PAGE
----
1. Does everyone have to get his or her wisdom teeth removed?
2. When is the best time to get wisdom teeth removed?
3. Is it true that the surgery takes less than an hour?/
4. How long does recover take after wisdom teeth removal?
5. Does it hurt to have your wisdom teeth removed?
6. Will I be awake for the extraction?
7. What does impacted mean?
8. What is a dry socket?
There is often not enough room for wisdom teeth to properly grow and emerge in the mouth, which causes them to push and grow into other teeth. When this happens, they are considered to be impacted and can lead to health problems such as infection, pain, overcrowding, cysts, and more. It’s recommended to get them removed early before these problems arise.
Early removal is recommended to avoid future problems and to decrease the surgical risk involved with the procedure. By waiting until the teeth have grown in fully, the risk associated with wisdom tooth removal and the recovery time from the procedure tends to increase. It is always preferable to remove wisdom teeth when they are not causing an emergent problem. While your wisdom teeth may not be causing you pain now, as you age, the risk of decay and infection increases. Dr Welch and Dr Sweeney are highly qualified in diagnosis and removal. Connect with us today to schedule a wisdom tooth consultation.
Most times, the procedure to remove wisdom teeth takes less than one hour to perform. However, this is just a general timeframe. It will depend on each individual patient and how many teeth are being extracted.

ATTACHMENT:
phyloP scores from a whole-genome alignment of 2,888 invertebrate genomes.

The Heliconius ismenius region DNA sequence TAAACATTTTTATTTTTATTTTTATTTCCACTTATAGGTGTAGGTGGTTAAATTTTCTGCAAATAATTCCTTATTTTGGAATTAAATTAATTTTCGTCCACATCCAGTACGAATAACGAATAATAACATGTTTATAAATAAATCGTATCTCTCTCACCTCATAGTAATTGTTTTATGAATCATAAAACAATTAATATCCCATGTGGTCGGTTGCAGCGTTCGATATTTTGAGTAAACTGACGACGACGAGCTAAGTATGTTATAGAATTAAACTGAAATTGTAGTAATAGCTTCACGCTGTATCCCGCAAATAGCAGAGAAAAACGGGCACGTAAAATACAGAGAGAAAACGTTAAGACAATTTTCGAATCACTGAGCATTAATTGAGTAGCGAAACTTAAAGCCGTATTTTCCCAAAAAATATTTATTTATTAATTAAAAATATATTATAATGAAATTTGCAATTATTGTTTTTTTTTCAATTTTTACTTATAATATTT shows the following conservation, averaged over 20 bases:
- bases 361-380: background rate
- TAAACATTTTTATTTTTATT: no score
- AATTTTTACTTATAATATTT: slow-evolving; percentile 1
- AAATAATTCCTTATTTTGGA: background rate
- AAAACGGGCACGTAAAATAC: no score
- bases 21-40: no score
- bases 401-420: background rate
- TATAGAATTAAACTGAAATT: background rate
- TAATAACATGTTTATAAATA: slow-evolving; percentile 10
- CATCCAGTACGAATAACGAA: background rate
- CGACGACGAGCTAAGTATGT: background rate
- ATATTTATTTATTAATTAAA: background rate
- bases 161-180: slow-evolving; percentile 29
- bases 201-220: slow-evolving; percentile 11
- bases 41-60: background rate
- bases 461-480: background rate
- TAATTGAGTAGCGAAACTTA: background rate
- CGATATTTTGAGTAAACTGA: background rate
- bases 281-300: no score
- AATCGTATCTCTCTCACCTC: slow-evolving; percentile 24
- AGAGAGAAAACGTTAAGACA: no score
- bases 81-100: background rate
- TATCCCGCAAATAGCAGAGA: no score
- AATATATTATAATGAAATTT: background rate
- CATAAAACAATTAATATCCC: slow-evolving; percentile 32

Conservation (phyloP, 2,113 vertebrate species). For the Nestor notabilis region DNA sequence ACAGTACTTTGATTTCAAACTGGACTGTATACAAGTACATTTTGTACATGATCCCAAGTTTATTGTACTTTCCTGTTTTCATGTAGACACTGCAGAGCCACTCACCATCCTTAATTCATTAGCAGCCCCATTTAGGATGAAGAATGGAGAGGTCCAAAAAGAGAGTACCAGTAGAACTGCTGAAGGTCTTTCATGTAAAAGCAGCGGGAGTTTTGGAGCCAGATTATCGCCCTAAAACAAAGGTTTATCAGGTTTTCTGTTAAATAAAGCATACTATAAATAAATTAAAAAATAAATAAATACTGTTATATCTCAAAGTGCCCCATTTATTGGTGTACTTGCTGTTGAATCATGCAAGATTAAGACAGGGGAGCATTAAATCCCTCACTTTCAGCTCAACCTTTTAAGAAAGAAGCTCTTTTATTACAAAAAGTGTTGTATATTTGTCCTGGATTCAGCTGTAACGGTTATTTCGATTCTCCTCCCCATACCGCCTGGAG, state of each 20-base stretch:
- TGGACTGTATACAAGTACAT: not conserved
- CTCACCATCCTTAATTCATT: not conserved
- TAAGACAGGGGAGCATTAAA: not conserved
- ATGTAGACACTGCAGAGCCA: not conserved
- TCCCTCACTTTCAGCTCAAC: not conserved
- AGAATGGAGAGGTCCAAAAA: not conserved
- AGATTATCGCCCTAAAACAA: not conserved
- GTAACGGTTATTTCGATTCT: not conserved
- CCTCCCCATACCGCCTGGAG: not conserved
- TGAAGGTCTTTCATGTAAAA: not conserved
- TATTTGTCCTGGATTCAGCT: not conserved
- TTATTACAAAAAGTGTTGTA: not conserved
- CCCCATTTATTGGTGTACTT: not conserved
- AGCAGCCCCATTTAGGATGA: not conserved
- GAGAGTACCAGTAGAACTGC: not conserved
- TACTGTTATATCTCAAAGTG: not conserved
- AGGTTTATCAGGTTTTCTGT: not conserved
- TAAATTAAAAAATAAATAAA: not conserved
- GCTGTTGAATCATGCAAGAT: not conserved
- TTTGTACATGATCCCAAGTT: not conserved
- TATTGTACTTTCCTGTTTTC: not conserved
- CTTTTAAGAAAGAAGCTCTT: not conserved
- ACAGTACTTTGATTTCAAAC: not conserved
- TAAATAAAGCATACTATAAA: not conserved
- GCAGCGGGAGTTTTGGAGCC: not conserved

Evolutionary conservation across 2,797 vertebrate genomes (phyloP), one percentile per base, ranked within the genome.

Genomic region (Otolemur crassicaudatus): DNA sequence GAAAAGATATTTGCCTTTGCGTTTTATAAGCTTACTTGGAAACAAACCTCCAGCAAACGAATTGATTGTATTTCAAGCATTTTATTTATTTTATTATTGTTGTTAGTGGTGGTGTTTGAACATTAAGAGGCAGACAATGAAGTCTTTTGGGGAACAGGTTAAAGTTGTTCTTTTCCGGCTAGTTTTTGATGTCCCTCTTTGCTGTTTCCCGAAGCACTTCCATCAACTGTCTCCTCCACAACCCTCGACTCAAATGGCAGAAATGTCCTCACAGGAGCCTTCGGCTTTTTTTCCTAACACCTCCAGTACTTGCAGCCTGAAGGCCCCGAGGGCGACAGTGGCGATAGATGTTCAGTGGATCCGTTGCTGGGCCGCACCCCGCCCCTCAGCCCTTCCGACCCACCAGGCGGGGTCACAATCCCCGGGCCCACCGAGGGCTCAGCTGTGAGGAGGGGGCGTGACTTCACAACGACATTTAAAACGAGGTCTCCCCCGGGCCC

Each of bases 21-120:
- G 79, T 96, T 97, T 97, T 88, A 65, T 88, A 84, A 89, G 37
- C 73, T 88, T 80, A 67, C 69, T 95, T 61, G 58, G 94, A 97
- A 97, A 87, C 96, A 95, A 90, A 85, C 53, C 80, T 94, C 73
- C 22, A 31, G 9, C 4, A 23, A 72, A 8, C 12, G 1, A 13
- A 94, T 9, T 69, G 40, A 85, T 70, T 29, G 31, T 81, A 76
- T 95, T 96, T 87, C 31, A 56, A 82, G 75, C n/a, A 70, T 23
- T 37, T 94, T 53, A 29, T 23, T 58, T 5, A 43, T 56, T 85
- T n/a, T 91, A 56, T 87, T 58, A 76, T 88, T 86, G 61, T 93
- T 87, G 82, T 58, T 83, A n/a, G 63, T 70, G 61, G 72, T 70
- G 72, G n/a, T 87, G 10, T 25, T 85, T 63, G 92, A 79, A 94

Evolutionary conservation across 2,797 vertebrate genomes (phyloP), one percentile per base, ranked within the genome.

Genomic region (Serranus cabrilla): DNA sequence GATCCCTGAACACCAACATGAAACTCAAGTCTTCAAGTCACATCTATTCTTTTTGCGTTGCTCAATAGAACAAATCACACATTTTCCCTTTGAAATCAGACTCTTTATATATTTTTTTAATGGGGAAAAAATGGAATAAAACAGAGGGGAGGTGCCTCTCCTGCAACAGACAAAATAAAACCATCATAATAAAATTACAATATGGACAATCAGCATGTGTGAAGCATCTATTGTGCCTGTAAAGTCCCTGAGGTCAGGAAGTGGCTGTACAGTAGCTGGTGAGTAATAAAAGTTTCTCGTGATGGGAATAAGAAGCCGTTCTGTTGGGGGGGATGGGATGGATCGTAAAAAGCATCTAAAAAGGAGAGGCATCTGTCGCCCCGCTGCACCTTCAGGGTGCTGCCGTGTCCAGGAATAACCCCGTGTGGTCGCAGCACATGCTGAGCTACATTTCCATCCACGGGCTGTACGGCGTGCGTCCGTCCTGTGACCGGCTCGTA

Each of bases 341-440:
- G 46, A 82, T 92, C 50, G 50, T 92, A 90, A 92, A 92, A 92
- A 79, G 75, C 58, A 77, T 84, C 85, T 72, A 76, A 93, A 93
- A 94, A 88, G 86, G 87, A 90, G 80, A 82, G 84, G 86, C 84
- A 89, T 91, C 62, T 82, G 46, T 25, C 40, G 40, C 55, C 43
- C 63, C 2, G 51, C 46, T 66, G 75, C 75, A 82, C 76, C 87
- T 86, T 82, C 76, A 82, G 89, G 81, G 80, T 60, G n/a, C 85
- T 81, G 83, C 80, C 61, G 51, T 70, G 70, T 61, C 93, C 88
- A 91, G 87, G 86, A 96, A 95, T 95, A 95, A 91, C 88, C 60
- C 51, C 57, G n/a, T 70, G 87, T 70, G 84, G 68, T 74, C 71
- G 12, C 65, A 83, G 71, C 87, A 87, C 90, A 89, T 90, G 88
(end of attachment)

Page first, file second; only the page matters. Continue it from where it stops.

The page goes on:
The healing process after getting your wisdom teeth removed generally takes between 5 to 10 days. This can vary depending on the extent of your procedure. To ensure you have a smooth and speedy recovery, please follow our detailed post-operative instructions carefully. We recommend waiting at least 7 days following your procedure before participating in any vigorous activity. Exercising too early could aggravate the blood clot and increase your recovery time and discomfort.
Our practice offers a variety of anesthesia options so that you can rest comfortably during your procedure. Depending on the extent of the surgery, general anesthesia may be used, which will cause you to sleep comfortably and minimize any pain during surgery. If needed, we will prescribe pain medication or advise you of over-the-counter medication to take. Swelling usually peaks around the third day post-surgery, and your instructions will help you manage swelling and discomfort during the healing process. Most pain can be managed with over-the-counter pain medication and ice packs.
Our comfortable sedation method renders you into a sleep-like state during the procedure. If you need more sedation the doctor is right next to you!
When a wisdom tooth becomes trapped beneath the gums, it is considered to be impacted and will not successfully erupt into the dental arch. Impacted teeth grow at an angle toward other molars and can knock them out of position. It’s difficult to clean around a partially emerged tooth, which can lead to infections and the formation of cysts.
A dry socket is when the microscopic blood clot gets dislodged prematurely or dissolves from the tooth socket. Symptoms include pain at the surgical site and even pain that radiates from the ear to the anterior jaw may occur 3-5 days after surgery. A dry socket is not an infection, but will require treatment. Dry sockets occur most often in the lower jaw and are usually associated with removal of the molar teeth. The symptoms of a dry socket are easily treated with a medicated dressing, but the treatment is to prevent it from happening in the first place. Drs. Welch and Sweeney dry socket rate is less than 2%, compared to a national average of around 10%. Call the office if you believe you are developing a dry socket so we can treat it early and keep you comfortable.
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